President Barack Obama last night announced plans to create six high-tech manufacturing hubs in the US, as part of his administration's push to spur domestic job growth. The president outlined the proposal during his fifth State of the Union address Tuesday evening, though details on the new centers remain thin.
In pushing for more domestic high-tech manufacturing, Obama echoed last year's State of the Union speech, in which he lauded his administration's efforts to create a 3D printing lab and training center in Youngstown, Ohio. Earlier this month, he announced a second manufacturing institute in Raleigh, North Carolina, which will develop more energy-efficient semiconductor technologies for cars and consumer electronics. The president didn't specify where the six centers proposed last night will be located, or what industries they will focus on, though he said congressional support could help launch even more hubs in the future.
"get those bills to my desk and put more Americans back to work."
"We ... have the chance, right now, to beat other countries in the race for the next wave of high-tech manufacturing jobs," Obama said Tuesday. "Tonight, I'm announcing we'll launch six more this year. Bipartisan bills in both houses could double the number of these hubs and the jobs they create. So, get those bills to my desk and put more Americans back to work." The announcement drew applause and some standing ovations from members of Congress.
Several tech companies have begun moving operations back to the US in recent months. Apple brought some Mac manufacturing back to the US last year — a move that earned Obama's praise during last year's State of the Union — while Google-owned Motorola has also begun manufacturing its Moto X smartphone domestically. Some foreign companies are following the move, as well; last week, Taiwan-based Foxconn revealed that it is considering manufacturing some large displays in the US, after devoting $40 million to developing robotic technologies in Pennsylvania.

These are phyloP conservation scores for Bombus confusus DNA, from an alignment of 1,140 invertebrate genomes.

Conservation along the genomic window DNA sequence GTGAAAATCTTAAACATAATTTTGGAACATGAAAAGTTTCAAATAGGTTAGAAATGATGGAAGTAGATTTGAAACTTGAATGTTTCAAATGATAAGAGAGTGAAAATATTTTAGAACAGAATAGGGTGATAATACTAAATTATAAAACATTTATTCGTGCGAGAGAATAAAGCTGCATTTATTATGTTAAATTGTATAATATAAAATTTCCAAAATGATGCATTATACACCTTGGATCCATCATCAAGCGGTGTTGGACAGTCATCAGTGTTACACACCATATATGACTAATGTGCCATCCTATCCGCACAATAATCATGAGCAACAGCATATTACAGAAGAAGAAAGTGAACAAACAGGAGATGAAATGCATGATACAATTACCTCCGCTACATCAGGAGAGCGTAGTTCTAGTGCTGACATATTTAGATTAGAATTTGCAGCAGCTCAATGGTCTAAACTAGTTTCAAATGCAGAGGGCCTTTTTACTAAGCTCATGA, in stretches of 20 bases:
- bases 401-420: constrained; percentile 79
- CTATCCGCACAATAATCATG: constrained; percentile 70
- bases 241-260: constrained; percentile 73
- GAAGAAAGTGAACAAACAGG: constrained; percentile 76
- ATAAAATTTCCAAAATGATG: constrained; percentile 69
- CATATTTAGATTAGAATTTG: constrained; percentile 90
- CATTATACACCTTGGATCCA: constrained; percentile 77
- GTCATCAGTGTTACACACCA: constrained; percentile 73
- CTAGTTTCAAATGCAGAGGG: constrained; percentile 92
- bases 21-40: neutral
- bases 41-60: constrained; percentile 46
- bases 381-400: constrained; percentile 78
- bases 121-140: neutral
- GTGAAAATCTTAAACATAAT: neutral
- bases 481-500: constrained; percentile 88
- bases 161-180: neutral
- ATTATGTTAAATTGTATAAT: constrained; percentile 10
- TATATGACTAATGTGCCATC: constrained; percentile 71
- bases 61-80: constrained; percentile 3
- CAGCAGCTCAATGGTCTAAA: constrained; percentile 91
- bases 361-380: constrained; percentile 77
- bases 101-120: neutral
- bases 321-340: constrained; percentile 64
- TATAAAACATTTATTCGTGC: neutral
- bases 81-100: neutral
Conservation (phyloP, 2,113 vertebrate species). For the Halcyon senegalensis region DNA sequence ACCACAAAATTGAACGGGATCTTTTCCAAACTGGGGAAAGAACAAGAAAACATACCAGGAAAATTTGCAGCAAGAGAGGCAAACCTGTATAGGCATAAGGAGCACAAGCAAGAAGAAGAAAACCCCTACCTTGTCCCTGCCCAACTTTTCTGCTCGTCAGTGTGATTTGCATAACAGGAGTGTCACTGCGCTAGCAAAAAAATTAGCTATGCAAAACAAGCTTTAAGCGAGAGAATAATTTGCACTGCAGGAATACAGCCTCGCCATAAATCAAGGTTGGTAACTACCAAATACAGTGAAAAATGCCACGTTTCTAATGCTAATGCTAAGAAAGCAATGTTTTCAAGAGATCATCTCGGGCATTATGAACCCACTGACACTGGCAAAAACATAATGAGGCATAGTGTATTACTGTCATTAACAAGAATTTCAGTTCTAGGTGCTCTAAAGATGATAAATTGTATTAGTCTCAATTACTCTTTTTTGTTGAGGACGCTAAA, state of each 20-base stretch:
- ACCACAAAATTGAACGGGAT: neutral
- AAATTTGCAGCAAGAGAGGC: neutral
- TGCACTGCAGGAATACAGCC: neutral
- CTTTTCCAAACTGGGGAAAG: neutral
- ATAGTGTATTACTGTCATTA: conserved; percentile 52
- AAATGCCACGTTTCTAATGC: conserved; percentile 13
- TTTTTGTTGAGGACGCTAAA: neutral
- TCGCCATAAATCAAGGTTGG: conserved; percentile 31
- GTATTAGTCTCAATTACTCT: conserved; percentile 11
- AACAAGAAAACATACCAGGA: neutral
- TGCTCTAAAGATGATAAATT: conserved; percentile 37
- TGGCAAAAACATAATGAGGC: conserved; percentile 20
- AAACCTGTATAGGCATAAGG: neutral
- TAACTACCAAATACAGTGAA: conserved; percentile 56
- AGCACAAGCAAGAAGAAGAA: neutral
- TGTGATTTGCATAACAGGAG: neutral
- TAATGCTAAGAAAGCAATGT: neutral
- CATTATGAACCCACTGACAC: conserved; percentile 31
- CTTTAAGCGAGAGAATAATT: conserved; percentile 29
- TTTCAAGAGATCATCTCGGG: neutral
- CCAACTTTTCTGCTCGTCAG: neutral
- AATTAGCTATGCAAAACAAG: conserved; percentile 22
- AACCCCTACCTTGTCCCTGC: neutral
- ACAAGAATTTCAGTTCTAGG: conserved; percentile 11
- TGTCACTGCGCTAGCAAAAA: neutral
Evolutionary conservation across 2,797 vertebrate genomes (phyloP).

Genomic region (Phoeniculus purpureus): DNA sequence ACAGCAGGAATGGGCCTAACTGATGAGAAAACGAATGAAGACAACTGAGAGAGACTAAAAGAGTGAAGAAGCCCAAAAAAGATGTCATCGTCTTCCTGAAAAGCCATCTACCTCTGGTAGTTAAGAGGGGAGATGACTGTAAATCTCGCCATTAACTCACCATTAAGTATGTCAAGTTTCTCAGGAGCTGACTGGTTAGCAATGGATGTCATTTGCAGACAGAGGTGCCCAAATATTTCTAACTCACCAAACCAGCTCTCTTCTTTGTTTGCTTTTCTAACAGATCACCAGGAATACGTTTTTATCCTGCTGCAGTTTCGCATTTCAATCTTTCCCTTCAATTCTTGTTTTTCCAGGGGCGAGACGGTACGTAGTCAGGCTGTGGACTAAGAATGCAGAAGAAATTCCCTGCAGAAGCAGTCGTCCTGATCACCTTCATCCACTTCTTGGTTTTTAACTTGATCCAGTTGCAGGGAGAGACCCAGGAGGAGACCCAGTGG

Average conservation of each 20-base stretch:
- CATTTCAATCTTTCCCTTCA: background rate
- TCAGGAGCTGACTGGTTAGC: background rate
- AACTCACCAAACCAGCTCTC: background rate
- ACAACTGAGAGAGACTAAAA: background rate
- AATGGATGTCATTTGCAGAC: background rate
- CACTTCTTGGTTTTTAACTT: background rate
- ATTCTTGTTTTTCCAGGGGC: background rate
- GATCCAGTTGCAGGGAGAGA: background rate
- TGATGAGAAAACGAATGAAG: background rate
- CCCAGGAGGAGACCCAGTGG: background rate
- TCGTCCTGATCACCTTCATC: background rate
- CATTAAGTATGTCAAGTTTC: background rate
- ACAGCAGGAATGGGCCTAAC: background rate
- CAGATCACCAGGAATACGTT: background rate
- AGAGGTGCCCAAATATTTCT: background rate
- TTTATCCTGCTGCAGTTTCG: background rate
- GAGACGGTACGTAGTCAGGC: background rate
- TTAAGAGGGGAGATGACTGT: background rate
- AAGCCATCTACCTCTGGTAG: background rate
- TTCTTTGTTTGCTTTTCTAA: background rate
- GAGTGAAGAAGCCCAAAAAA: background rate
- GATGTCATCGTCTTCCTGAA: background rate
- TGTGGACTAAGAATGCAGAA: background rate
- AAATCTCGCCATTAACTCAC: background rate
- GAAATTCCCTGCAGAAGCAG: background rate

Obama hopes to see more manufacturing hubs in the future, though significant expansion would require congressional support. Last year, the president called upon Congress to invest $1 billion in a network of 15 advanced manufacturing centers, with the hope of expanding that number to 45 over the next decade. The North Carolina center announced this month was supported by $70 million in federal funds, under a public-private partnership with 18 businesses and six universities.
"I don't want the next big job creating discovery, the research and technology, to be in Germany, or China, or Japan," the president said this month during a speech at North Carolina State University. "I want it to be right here in the United States of America."